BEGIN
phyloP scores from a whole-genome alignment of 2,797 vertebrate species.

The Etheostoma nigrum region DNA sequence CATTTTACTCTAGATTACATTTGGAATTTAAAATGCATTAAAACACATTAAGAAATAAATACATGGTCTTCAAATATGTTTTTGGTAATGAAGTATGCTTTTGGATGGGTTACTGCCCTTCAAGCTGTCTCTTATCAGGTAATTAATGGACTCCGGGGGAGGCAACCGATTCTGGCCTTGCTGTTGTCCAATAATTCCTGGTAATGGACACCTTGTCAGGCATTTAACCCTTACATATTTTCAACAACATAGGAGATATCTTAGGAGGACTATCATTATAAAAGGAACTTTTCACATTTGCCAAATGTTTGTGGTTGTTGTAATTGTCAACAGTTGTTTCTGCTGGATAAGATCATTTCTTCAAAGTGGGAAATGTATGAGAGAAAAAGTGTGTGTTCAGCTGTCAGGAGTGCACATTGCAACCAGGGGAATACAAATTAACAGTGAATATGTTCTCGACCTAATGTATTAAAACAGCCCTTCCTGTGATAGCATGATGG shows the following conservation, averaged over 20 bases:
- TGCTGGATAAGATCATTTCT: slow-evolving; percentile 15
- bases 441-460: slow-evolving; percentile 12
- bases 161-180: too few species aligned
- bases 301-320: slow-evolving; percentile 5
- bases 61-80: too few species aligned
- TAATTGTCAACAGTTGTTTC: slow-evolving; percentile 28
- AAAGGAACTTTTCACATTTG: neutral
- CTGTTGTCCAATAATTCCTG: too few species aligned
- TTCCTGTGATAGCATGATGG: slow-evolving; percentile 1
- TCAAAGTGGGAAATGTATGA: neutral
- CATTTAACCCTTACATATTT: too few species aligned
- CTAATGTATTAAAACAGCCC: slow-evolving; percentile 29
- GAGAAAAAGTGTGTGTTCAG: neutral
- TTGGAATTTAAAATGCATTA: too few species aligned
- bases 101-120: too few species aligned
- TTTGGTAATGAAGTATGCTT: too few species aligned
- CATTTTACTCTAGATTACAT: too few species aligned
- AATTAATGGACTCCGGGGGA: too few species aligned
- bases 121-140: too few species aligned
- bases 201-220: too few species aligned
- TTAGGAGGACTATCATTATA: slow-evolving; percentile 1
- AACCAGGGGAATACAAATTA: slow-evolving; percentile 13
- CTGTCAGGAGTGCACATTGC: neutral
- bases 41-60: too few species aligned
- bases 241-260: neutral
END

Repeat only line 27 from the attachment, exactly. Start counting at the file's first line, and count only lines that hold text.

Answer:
- bases 241-260: neutral